So, be wise, stay outside. Come back to get yourself rejuvenated with Malaysian food, and culture, as often as you can and stick your fingers up to the government too.

But just remember if you are not prepared to compromise principles……….just stay out!

Even though the white man's land is not wholly a bed of roses, we know we will be treated more fairly and the system is much more transparent than what we have here.

It is a heavy heart that we have to make this decision for our daughter but deep down inside, we know it is better for her and her next generation. We are already near the final lap of our careers and life, and the political situation here has little impact on us.

Our children have a whole new horizon ahead of them. It is their future……….do they have one here?

Just be practical. One anesthetist told me, your perception will change when you have kids and a wife to worry about.

2:59 AM  
Anonymous oversee said...

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3:04 AM  
Anonymous vovo said...

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12:40 PM  
Anonymous Humans said...

Humans have always migrated throughout history - 'in search of better lives'. It is in our blood. Animals also do it. Some prefer to settle, others move on at whatever odds. The Chinese race is a good example of enthusiastic migrants. The Scots yet another.

Take the example of my own extended family. My father, who came from a poor family, emigrated together with his late father and late elder brother from Guangdong to Ipoh in 1923. The price they paid was separation from my late grandmother for a couple of years.

When reunited, the family expanded to a total of 10 children. Within one generation, eight of these children were able to go to university in Malaya (Singapore) and the UK. Three of these were Queen's scholars and another, a Colombo Plan scholar. This was during the time of the British, with free and fair competition prevailing.

Within another generation, my family were all dispersed around the world. Today, we have family in the US, UK, the Middle East and Australia. There are only two families left in Bolehland (Malaysia) from the previous generation - and they are retired.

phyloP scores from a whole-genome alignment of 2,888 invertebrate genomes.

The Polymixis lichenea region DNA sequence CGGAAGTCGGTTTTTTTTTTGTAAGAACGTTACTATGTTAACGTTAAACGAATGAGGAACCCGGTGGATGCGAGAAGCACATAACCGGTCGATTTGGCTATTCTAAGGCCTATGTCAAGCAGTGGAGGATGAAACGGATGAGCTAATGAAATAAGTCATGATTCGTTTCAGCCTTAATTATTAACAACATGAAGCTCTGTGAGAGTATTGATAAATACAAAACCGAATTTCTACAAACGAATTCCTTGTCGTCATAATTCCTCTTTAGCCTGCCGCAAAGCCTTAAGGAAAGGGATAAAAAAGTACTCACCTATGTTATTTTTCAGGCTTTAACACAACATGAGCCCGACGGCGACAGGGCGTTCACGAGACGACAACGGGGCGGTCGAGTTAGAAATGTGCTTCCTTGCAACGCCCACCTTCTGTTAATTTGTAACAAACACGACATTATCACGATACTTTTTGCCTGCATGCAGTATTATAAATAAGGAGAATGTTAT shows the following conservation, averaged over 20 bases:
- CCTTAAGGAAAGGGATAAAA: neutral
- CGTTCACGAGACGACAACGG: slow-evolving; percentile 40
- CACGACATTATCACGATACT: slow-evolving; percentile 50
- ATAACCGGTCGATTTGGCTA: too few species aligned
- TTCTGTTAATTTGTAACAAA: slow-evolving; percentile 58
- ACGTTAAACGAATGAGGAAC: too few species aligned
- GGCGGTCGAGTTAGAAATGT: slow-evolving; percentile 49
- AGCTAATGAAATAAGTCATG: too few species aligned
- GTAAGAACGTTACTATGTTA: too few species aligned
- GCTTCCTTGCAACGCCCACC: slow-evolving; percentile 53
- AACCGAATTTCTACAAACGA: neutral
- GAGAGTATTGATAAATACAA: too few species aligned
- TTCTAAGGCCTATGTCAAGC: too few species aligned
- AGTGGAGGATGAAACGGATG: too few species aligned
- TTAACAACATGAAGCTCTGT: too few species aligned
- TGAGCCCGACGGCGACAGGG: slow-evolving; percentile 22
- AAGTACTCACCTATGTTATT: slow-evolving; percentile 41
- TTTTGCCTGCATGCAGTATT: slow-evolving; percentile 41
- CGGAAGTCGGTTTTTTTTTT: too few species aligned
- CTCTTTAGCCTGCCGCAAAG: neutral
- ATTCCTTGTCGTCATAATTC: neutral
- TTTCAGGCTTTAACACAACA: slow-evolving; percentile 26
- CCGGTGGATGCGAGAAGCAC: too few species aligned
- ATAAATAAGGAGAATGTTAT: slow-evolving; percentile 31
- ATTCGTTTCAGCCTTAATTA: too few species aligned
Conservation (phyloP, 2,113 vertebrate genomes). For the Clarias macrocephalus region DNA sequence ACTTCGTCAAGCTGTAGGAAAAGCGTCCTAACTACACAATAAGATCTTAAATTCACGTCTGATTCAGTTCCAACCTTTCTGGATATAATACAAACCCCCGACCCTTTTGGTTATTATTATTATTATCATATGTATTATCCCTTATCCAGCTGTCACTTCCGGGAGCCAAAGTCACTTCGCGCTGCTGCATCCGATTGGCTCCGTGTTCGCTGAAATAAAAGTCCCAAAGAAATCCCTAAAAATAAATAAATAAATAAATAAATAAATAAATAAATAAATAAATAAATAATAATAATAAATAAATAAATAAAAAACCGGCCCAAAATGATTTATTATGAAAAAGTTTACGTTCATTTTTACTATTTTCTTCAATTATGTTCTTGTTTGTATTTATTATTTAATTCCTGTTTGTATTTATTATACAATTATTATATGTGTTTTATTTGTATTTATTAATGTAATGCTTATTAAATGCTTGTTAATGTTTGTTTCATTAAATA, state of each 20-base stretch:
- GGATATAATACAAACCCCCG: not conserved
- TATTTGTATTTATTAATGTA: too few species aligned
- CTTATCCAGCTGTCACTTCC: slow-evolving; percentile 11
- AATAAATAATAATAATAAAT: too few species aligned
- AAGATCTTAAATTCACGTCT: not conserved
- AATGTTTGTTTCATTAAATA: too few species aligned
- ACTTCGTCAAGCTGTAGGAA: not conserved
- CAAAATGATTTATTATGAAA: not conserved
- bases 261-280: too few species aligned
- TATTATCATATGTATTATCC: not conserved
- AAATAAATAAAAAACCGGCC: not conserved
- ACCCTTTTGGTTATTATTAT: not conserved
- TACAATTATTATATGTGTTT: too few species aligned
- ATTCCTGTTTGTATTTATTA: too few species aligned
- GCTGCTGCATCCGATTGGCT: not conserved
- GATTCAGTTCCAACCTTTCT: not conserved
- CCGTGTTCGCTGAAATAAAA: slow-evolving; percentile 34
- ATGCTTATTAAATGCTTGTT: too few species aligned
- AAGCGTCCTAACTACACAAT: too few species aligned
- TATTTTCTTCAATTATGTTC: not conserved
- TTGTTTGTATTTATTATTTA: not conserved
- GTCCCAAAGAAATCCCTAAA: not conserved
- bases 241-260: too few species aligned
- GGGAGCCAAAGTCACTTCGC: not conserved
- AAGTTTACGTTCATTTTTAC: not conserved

In this generation, we have 13 doctors - all but one specialists - with one the holder of personal chair in a UK university. I am sure all of us can attribute our various successes to being at the right place at the right time and also by being diligent, open minded and persistent.

The argument has nothing to do with patriotism or race. We all love Malaysia as a country but we objected to the form and type of governance and the society it created during various times.

This spurred our migration and our decision to work and live away from the land we were born in. Some of us have even maintained our Malaysian citizenship in hope that things will change and we may be able to return.

Nonetheless, we are thankful that we have not been hindered in our move across borders. We are also thankful that holding a Malaysian passport today will facilitate movement between many countries compared to say, 20 years ago.

In short, our leaving was our silent, peaceful protest. It will of course fall on deaf ears because the existing muhibah ruling class will only be interested in furthering their own wealth and well-being and not those of the rakyat. Fortunately for some of us, we could vote with our feet. So let it be.

We take a larger global view and see that we contribute to the world, not directly Bolehland. My question is: Have you considered that those who do not migrate are the ones who are truly enslaved?

And to the present government I ask: How do you think you could lure people like us back? (Hint: Better money would not work - as we get less where we all are.)

7:18 AM  
Anonymous noneedname said...

Well, here is one for you if you think that economic grounds is the only reason for many to migrate.

I will be leaving this country within the next one year.

If you must know, currently I am earning a five figure salary, living in a luxury condo in the heart of KL, own another landed property in Bangsar and have two kids who are three and five respectively. I also have a maid, who for a mere RM400 a month, helps my wife to look after the home and kids.